COVID-19 disruptive effects on seafarer safety training

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The COVID-19 pandemic has forced a radical shake-up of seafarer safety training and certification as governments and course providers turn to online platforms and implement social distancing measures to maintain programmes. Will this radical new learning landscape last?

COVID-19 has played havoc with seafarer safety training and certification and lockdowns in different countries, coupled with some easing of lockdown restrictions in July, have forced a radical rethink of how course content is delivered.

Seafarers are normally required to travel to maritime colleges to undertake written and oral examinations or undergo practical training or simulator sessions. However, traditional modes of learning have suffered because training facilities have shutdown and closed borders are preventing crew from disembarking.

David Appleton, professional and technical officer at seafarer union Nautilus International, told SAS the changes are not over. “There are many ways that the crisis has and will affect training. Travel restrictions meant cadets were stuck at home, unable to join ships to gain their required sea time, those already at sea are stuck on board for extended periods on a ship that may no longer be a suitable training environment, for example, if it is laid up.”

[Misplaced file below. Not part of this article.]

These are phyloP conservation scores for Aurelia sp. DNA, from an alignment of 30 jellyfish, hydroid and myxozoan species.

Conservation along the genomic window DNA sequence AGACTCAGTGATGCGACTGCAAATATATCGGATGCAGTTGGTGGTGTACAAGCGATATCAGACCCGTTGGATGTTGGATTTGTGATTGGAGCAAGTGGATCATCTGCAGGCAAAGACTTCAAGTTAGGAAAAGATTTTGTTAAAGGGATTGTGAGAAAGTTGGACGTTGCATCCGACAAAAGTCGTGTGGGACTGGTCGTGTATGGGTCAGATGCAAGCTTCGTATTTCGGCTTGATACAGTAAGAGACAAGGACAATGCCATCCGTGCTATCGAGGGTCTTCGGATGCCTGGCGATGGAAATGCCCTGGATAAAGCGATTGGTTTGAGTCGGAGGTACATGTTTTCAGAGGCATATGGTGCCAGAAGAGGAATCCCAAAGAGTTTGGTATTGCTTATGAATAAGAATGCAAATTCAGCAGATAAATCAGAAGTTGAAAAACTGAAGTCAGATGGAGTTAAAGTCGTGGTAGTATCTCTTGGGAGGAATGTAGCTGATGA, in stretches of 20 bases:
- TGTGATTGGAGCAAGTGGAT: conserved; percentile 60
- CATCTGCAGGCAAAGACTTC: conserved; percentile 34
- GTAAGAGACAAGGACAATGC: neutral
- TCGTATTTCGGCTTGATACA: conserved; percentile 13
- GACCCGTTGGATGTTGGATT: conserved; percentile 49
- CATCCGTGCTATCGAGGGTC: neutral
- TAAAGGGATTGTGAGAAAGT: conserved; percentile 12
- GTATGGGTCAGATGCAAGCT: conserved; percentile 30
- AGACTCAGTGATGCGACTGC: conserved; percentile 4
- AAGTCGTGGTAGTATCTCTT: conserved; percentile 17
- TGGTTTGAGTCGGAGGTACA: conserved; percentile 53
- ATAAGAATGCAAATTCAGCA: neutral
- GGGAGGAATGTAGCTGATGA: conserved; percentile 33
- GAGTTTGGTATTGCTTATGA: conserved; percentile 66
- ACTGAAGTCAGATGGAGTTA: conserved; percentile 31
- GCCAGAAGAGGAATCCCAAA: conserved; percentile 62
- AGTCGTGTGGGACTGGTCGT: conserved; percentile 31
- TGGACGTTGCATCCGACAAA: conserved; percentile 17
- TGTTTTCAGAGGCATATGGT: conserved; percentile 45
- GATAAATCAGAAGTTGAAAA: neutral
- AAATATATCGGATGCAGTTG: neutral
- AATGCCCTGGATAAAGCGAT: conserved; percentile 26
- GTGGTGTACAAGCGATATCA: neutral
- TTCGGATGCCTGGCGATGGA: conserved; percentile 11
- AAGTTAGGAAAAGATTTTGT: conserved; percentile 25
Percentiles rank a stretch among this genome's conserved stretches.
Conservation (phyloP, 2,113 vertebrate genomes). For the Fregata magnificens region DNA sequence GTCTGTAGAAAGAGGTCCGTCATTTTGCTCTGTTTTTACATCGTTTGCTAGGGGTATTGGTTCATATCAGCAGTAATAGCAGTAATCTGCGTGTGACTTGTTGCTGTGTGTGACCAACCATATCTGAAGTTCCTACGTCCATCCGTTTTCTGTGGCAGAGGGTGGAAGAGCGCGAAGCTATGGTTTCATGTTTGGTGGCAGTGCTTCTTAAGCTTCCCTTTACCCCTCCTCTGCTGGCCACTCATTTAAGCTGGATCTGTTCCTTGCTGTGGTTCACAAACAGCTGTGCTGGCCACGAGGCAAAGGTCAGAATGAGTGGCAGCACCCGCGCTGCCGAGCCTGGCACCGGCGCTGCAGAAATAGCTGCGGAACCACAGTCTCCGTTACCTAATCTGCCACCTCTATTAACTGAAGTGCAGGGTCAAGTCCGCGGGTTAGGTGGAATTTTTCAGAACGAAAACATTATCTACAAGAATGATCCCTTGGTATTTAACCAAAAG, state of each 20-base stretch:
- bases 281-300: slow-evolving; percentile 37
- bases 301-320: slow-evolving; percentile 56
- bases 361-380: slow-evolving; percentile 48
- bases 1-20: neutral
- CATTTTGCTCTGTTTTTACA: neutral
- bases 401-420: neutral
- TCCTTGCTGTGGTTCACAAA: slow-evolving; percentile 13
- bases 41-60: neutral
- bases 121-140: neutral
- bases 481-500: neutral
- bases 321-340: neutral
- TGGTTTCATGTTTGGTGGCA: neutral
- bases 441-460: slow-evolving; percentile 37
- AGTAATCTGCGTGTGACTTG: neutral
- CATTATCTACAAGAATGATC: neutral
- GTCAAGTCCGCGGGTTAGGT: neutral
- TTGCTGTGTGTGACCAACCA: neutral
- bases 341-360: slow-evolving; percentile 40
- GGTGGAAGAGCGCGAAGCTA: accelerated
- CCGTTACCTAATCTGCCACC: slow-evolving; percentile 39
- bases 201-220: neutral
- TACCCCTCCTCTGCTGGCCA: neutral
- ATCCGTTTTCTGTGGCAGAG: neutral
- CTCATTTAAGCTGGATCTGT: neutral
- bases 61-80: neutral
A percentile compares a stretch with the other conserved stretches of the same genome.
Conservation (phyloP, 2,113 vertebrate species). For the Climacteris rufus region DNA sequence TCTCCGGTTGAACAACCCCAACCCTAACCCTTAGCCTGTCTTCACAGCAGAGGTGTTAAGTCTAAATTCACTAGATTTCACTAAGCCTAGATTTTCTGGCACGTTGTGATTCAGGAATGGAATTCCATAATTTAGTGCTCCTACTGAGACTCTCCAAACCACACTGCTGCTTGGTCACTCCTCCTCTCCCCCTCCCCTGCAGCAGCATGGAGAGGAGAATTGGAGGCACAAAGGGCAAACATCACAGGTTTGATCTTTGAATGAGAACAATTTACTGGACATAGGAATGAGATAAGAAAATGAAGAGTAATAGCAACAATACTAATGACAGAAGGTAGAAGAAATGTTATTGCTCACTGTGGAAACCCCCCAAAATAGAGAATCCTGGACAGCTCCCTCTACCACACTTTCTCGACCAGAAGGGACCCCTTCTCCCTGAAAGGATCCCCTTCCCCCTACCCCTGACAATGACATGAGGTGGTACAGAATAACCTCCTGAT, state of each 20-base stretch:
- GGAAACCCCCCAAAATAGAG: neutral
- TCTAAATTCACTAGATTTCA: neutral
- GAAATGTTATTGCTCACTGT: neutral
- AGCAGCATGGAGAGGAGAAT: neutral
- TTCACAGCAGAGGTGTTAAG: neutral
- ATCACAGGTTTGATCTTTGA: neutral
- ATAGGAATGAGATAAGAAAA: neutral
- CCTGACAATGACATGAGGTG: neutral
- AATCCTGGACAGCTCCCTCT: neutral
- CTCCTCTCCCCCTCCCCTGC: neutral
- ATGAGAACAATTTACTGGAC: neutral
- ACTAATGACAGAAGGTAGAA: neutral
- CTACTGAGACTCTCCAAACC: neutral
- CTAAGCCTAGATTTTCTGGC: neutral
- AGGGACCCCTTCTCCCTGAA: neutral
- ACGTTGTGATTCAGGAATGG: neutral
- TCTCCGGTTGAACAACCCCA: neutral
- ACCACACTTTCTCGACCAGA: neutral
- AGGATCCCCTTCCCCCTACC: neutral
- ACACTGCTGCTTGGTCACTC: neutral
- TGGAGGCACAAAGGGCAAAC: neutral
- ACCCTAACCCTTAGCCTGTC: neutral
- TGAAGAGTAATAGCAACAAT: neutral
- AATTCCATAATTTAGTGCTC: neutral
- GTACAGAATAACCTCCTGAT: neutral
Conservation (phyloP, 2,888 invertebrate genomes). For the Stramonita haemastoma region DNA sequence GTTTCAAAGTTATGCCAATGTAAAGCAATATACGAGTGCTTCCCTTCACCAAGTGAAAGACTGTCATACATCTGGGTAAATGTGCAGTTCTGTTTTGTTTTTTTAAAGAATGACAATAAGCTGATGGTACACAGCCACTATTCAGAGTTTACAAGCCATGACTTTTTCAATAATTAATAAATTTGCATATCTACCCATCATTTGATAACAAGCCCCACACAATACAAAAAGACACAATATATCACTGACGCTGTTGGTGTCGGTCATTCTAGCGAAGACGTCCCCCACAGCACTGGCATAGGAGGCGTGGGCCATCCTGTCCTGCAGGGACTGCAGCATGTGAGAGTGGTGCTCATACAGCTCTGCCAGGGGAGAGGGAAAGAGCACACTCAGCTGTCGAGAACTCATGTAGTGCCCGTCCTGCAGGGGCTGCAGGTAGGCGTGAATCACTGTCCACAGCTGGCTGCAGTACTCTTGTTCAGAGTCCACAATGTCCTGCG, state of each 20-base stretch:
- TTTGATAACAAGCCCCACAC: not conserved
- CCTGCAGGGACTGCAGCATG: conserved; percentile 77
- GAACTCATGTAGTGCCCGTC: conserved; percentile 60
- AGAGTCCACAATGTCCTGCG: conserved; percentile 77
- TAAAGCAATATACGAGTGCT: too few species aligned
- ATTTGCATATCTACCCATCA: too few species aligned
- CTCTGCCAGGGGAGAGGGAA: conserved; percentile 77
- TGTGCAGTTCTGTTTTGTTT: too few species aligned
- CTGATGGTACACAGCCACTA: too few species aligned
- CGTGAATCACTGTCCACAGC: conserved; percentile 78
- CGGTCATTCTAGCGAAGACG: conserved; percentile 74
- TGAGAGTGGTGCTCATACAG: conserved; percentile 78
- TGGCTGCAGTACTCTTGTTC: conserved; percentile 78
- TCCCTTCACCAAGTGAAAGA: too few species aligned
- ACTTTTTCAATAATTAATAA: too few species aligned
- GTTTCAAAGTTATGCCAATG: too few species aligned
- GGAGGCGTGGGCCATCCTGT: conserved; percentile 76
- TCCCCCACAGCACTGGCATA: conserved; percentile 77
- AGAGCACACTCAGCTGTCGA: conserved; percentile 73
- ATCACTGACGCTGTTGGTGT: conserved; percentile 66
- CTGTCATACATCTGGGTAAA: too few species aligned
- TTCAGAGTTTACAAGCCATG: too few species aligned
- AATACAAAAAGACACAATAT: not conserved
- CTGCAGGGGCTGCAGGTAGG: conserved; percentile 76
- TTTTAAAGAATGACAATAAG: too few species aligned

The International Maritime Organization has yet to issue specific guidance on personnel training and certification, but it has encouraged flag states to take a “pragmatic and practical approach” to the extension of seafarer certificates.
The Maritime and Coastguard Agency (MCA) in the United Kingdom introduced measures to digitally revalidate certificates of competency (CoC) when seafarers were unable to disembark, and issue temporary CoCs to those who had completed requirements but remained on board.

Courses such as foundation degree, higher national certificate/diploma, or Scottish professional diploma were permitted to transfer to online delivery mechanisms, as many maritime college buildings have closed. “Earlier this year we gave maritime colleges the opportunity to present us with alternative measures for how they would meet the competency requirement of the STCW [Standards of Training, Certification, and Watchkeeping for Seafarers] Convention, either using online, blended learning, or other methods of training,” said Ajit Jacob, chief examiner at the MCA.

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